I’ve found the very best community online. I’m not even a little biased. They’re the brightest minds, the geekiest geeks and the coolest people. Plus, in my community, everyone is extremely good looking no matter what they look like. It’s a fact. It’s a community comprised of people from all over the world, male and female, who all share a passion for social media, justice, politics and the written word. And yet none of them can come to an agreement over whether Star Wars trumps Star Trek. #Trekkieforlife
You say that blogging saved your life. How so?
Blogging saved my life insofar as I was isolated and grieving and I was closer to quitting on myself than I am comfortable admitting. I had slid into a deep depression and felt absolutely hopeless. The support and comfort I found online really was a life preserver that helped me find a path to healing.
One of the great things about your blog is your honesty and how expressive you are. You also have a great sense of humour. When did you know you were funny? Is humour a way for you to deal with difficult subjects?
I always told my mother I was funny. She never believed me. (I’m so telling her you think I’m funny.) I’ve always found humour to be the very best way to cope with the difficulties of life. My therapist thinks I use it as a shield to protect myself. I say po-tay-to, she says po-tah-to.
You write about your family. How do you decide what to write about? What not to write about? Do you censor yourself?
When I first started blogging, I had a no-holds-barred policy. Nothing was off limits. It’s easy to be lured into a false sense of safety when you believe you are shielded by the anonymity of the Internet. Then I realized actual people were reading my blog, and my words weren’t really disappearing into the ethers of cyberspace. (See also, I looked up the definition of PUBLISHED and PUBLIC.) Over time, I’ve cultivated a few simple rules. If I wouldn’t tell my grandmother, I won’t write about it. If my husband and/or children will be humiliated or hurt, I won’t write it. And I never use my words as a weapon to hurt others. I started writing to learn how to feel joy. I continue writing to share my joy. But I do try to censor my cursing on the blog. I find I have a bit of a potty mouth in real life (okay, so I swear like a mother trucker) so I like to pretend I have more class than that while I’m writing online.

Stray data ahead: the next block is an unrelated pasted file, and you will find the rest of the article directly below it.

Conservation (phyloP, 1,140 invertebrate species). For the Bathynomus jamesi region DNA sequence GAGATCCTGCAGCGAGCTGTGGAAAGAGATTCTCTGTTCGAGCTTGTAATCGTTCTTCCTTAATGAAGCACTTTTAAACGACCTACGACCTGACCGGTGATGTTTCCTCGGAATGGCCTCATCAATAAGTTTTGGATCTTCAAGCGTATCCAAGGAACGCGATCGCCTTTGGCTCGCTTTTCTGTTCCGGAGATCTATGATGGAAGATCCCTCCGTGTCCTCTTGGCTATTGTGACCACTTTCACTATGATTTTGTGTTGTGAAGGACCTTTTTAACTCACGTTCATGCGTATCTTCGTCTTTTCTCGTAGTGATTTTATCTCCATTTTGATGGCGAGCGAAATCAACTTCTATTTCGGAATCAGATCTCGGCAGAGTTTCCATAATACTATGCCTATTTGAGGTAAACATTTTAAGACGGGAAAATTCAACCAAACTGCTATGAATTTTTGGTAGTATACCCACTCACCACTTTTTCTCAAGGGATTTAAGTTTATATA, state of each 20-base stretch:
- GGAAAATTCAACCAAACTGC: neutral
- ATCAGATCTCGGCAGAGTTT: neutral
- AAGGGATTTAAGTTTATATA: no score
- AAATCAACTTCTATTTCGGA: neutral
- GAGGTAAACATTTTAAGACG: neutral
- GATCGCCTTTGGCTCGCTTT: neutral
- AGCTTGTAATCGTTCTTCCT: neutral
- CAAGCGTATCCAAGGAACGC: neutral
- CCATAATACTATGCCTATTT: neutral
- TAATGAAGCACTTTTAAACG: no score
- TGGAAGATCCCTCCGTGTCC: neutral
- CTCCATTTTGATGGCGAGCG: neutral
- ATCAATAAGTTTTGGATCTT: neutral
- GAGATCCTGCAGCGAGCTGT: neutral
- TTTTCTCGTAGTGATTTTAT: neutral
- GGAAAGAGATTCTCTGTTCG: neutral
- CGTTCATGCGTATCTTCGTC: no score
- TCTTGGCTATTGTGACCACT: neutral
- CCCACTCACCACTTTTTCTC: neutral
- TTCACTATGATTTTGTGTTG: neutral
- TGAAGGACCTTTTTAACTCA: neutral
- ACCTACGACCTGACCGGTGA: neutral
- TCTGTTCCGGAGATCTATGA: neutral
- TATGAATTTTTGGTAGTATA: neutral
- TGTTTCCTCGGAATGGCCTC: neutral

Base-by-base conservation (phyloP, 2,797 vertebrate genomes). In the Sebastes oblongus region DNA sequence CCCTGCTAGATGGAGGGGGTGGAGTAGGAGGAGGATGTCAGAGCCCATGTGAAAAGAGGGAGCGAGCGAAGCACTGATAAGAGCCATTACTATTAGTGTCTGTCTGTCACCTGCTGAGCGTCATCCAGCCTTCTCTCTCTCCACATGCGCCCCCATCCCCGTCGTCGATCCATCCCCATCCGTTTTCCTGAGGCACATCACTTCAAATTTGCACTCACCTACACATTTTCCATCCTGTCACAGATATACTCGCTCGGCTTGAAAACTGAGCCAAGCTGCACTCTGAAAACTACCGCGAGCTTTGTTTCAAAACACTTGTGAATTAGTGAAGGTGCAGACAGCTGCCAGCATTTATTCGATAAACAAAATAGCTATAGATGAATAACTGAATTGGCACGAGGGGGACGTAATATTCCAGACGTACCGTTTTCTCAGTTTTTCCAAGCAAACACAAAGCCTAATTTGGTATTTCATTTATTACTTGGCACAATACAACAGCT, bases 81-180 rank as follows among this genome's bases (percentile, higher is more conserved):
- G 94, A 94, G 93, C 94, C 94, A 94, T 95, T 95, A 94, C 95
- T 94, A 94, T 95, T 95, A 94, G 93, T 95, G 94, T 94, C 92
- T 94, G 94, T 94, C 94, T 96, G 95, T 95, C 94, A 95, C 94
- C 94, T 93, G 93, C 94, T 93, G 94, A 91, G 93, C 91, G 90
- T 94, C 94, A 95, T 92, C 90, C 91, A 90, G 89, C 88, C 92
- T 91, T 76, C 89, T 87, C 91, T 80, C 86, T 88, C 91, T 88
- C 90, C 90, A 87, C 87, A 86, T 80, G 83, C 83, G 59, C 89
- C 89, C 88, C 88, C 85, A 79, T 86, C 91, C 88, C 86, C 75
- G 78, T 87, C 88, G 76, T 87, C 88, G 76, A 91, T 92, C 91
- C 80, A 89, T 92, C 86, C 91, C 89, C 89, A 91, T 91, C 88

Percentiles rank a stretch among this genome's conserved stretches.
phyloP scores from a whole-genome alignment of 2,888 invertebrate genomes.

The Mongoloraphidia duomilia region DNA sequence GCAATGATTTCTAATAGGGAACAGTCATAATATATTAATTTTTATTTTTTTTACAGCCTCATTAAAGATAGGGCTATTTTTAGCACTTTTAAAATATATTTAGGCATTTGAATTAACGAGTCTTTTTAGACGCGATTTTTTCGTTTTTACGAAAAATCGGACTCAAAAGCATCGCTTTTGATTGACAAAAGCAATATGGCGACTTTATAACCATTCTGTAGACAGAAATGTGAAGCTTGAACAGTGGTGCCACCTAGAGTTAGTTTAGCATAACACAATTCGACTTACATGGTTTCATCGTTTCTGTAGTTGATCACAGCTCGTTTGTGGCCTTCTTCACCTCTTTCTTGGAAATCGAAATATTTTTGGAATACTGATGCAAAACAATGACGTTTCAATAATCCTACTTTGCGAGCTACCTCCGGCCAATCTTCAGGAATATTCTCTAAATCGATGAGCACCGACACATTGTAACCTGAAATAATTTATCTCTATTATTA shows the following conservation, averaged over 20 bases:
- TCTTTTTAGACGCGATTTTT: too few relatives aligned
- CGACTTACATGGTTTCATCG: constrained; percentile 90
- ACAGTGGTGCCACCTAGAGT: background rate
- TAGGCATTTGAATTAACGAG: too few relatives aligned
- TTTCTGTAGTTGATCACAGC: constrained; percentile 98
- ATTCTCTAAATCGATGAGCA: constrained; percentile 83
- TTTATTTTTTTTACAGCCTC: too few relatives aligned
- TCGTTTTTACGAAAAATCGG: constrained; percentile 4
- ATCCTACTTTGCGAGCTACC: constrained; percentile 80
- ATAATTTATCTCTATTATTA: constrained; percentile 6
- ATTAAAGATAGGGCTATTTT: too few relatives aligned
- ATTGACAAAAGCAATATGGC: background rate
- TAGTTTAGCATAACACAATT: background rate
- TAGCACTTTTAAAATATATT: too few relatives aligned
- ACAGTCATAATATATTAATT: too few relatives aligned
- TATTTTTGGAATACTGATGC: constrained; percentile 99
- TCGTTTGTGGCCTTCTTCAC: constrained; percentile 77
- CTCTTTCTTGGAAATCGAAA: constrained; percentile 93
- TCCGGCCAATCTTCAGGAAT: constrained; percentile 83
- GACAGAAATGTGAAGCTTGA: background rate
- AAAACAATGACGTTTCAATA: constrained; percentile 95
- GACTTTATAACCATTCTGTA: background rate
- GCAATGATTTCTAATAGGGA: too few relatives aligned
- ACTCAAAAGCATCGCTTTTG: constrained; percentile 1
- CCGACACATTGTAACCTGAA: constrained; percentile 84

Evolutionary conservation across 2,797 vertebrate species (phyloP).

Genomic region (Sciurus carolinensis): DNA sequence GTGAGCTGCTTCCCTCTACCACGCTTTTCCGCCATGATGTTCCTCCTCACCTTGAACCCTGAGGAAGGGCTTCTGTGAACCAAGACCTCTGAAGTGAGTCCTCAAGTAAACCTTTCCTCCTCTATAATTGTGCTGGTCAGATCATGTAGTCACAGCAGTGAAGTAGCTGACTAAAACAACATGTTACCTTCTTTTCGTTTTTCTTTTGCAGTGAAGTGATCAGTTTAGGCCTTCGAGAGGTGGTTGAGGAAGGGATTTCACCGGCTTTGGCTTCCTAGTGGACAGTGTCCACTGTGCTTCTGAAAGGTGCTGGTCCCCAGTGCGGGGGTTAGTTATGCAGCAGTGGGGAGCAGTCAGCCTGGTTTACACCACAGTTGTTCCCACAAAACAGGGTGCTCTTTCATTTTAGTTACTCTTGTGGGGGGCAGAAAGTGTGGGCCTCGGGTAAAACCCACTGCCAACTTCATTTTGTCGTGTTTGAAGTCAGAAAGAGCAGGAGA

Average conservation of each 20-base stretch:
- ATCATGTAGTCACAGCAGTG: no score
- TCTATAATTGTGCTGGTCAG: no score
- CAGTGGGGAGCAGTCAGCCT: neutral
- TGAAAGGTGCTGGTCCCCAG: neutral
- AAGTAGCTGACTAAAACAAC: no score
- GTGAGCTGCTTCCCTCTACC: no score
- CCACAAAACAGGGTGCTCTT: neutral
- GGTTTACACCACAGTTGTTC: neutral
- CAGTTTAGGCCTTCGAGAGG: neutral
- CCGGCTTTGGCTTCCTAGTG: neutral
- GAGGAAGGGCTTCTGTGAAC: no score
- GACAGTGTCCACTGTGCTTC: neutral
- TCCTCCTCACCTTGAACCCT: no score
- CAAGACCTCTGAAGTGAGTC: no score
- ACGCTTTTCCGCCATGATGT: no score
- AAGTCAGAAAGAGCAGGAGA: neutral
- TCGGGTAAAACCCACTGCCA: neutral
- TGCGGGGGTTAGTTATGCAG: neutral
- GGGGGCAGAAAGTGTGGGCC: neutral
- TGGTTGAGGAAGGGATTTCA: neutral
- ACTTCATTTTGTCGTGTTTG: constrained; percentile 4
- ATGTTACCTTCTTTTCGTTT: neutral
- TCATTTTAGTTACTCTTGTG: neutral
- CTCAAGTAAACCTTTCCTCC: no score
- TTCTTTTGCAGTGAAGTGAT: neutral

How have you changed since starting blogging in 2006?
Simply put, I’m happier (and healthier) now. I still grieve my son, but since 2006 when I started blogging, I’ve adopted a son, watched my older two kids grow into the fine young almost-adults they are today, and I’ve learned how to laugh once again. Writing and sharing online has expanded my world by giving me opportunities I could never have dreamed of, brought me friends from all corners of the world and taken me to places I’d likely never have visited if it weren’t for the community I found online. Blogging is better than sliced bread.
Where does the expression “Bless his cotton socks” come from?
I have no idea. I figure I must have heard it somewhere, it cracked me up and then stuck in my brain like a burr on a dog. However, if you knew my husband and his annoying obsession with buying new socks instead of just washing the dirty ones, you’d bless my cotton socks too.
Images courtesy of Tanis Miller.
Read profiles of other Canadian bloggers:
Toque and Canoe by Kim Gray and Jennifer Twyman
Straight from the Arse by Ryan Arsenault
Couple of Yuppies by Jamie Munro and Kyle Foot
Obscure CanLit Mama by Carrie Anne Snyder
Le Blog du Rob by Rob Watson
The Art of Doing Stuff by Karen Bertelsen
Man on the Lam by Raymond Walsh
Ironic Mom by Leanne Shirtliffe
Clockwork Lemon by Stephanie Eddie
OffQc by Kevin Felix Polesello
Caker Cooking by Brian Francis
Maple Leaf Mamma by Michelle Tarnopolsky
Rolling Around In My Head by Dave Hingsburger
Les Incorrigibles by Mali Navia and Jasmine Papillon-Smith
Ginger and Nutmeg by Carolyne and Andrew
The Book Dumpling by Andrea Borod